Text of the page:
The Rare-Earth-Metal Bottleneck
China produces most of the world's rare earth metals, and soon it will need all that it produces
What would happen if the production of laptops, cellphones, and MP3 players suddenly halted? Oh, and no more hybrid electric vehicles and MRI machines? It probably won’t happen, of course, but the fact that it could is scary enough. A single country, China, mines more than 95 percent of the world’s supply of rare earth metals, found in permanent magnets, phosphors, lasers, capacitors, and superconductors.
That’s not to say that China has all the deposits. In fact, most of the 17 elements in this group aren’t rare at all. They got their name because the ores in which they’re found are notoriously difficult to extract from Earth’s crust. It’s expensive to mine them in the United States, Europe, and other places with relatively strict environmental laws. China, with fewer such scruples, has been able to flood the market. In 1992, the price of ore containing these elements plummeted, and Molycorp Minerals, in Greenwood, Colo., the owner of the largest U.S. repository of rare earth metals, stopped digging.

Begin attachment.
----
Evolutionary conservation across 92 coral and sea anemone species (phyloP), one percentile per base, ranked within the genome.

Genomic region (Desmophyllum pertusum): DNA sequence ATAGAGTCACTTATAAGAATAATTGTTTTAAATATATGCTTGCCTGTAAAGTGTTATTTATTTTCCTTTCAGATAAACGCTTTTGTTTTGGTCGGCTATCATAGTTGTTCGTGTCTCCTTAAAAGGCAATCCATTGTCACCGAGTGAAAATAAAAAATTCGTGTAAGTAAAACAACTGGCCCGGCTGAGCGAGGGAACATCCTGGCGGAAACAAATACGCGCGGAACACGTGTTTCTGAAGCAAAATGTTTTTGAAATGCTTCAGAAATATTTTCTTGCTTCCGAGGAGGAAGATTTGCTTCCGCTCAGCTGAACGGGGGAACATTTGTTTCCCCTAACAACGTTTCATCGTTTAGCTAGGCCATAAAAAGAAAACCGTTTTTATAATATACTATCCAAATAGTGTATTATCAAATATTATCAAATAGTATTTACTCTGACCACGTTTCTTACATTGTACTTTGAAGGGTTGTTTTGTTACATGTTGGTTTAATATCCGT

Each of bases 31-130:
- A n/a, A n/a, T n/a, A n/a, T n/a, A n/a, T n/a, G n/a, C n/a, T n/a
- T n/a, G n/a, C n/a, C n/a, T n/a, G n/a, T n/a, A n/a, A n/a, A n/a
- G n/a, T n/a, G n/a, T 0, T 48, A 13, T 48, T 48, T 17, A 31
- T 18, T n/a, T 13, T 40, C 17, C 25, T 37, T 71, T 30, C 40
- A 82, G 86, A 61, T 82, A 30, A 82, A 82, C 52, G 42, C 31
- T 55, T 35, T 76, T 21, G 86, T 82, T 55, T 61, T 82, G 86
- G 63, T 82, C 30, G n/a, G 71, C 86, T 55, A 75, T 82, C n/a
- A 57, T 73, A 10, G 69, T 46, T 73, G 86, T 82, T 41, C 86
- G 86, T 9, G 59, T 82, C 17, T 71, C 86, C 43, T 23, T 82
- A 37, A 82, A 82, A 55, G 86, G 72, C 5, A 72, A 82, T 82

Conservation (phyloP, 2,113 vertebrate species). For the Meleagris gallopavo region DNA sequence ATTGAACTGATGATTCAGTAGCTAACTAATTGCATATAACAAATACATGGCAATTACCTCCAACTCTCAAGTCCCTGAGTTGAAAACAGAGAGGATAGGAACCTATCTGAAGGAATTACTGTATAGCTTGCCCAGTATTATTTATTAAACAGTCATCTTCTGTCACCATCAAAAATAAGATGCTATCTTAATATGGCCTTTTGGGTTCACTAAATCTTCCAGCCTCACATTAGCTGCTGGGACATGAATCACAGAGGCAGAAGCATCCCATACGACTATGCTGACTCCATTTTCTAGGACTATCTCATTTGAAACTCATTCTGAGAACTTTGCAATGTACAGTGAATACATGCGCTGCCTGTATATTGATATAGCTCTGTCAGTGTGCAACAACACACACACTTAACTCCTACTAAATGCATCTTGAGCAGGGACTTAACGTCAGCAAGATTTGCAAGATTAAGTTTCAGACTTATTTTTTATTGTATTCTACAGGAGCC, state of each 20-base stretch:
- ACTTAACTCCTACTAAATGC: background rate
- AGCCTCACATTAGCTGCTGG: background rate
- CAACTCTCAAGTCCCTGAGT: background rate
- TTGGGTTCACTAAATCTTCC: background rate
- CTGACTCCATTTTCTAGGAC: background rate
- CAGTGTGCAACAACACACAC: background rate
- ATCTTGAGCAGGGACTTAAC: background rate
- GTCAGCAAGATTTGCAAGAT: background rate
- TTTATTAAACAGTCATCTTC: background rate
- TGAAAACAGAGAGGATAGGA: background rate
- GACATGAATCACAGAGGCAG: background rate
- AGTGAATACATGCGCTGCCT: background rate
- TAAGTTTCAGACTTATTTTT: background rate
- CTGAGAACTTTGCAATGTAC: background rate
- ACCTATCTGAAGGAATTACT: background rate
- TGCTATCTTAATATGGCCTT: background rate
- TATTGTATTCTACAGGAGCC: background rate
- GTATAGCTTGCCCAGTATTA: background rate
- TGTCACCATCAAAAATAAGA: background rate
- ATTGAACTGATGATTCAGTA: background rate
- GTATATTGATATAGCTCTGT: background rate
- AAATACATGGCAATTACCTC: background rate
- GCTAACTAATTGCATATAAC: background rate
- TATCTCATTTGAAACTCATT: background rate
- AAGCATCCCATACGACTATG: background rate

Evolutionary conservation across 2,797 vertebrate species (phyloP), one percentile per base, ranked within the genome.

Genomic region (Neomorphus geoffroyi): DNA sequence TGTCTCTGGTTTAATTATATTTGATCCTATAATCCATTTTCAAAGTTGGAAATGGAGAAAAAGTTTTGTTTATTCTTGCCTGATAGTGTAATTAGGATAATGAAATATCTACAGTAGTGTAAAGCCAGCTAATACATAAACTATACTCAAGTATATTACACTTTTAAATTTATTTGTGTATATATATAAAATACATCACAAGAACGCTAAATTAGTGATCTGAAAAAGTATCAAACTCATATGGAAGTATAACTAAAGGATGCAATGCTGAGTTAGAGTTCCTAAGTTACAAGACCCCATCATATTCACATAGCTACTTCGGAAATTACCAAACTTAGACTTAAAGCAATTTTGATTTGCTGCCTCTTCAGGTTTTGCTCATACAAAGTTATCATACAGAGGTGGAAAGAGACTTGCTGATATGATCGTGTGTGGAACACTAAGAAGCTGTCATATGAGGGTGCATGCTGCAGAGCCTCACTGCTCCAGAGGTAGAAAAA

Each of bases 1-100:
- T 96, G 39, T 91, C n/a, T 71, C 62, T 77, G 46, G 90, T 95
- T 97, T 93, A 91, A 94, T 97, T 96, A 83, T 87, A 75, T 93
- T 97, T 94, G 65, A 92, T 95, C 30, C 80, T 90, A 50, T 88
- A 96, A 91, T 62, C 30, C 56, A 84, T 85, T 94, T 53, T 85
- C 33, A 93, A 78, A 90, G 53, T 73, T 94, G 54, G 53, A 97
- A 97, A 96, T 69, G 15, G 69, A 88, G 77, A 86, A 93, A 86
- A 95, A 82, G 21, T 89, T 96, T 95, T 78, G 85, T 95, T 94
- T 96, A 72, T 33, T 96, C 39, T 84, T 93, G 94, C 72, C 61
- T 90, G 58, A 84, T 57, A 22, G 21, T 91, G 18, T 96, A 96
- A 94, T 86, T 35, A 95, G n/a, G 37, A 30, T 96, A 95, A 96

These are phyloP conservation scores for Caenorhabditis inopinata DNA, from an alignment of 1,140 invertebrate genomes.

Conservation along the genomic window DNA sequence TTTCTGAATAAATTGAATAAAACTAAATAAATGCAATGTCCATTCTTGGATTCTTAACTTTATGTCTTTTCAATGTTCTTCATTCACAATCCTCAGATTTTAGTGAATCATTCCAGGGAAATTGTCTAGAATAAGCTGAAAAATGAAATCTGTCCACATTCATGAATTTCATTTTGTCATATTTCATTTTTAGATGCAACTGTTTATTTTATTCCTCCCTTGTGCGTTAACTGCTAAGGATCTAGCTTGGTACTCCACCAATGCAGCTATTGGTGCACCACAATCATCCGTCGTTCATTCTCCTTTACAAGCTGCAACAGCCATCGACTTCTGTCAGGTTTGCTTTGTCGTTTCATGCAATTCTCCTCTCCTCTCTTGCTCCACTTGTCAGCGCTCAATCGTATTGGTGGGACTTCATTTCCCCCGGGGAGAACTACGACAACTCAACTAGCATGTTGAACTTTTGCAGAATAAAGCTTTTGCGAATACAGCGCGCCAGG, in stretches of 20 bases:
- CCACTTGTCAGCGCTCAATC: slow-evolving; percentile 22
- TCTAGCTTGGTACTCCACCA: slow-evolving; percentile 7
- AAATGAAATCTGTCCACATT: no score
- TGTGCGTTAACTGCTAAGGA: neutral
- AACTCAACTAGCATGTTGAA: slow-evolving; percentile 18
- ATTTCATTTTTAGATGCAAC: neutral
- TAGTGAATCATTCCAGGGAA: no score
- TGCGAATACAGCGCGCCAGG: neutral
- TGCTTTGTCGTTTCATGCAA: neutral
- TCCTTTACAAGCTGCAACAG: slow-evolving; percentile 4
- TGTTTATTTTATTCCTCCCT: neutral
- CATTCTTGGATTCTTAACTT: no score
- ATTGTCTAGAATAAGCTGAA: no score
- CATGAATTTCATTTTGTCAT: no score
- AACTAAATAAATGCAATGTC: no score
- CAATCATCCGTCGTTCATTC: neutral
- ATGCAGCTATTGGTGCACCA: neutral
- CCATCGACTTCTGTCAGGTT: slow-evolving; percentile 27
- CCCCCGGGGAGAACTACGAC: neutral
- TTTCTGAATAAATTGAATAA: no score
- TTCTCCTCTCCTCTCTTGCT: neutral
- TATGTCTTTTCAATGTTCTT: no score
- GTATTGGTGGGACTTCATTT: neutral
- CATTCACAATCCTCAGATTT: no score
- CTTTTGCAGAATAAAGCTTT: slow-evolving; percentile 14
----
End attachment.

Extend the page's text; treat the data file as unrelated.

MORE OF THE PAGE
As recently as 2004, China used less than half of the rare earth metals it produced. But according to an estimate by the Industrial Minerals Co. of Australia, in Mount Claremont, China’s domestic demand will overtake its production in less than 10 years. Now Beijing is considering banning exports of some rare earth elements and limiting shipments of others to 35 000 metric tons a year, which would immediately threaten not just electronics manufacturing across the globe but also hybrid vehicles. A Toyota Prius, for example, requires about a kilogram of neodymium for its electric motor and as much as 15 kg of lanthanum for its battery pack.
In anticipation of China turning off its rare-earth spigot, Molycorp is gearing up to go back into full production. When mining restarts in 2012, the site is expected to turn out 20 000 metric tons of rare earth metals each year, says CEO Mark Smith. But the research site HardAssetsInvestor.com estimates that by then, annual world demand outside China is likely to exceed 60 000 metric tons.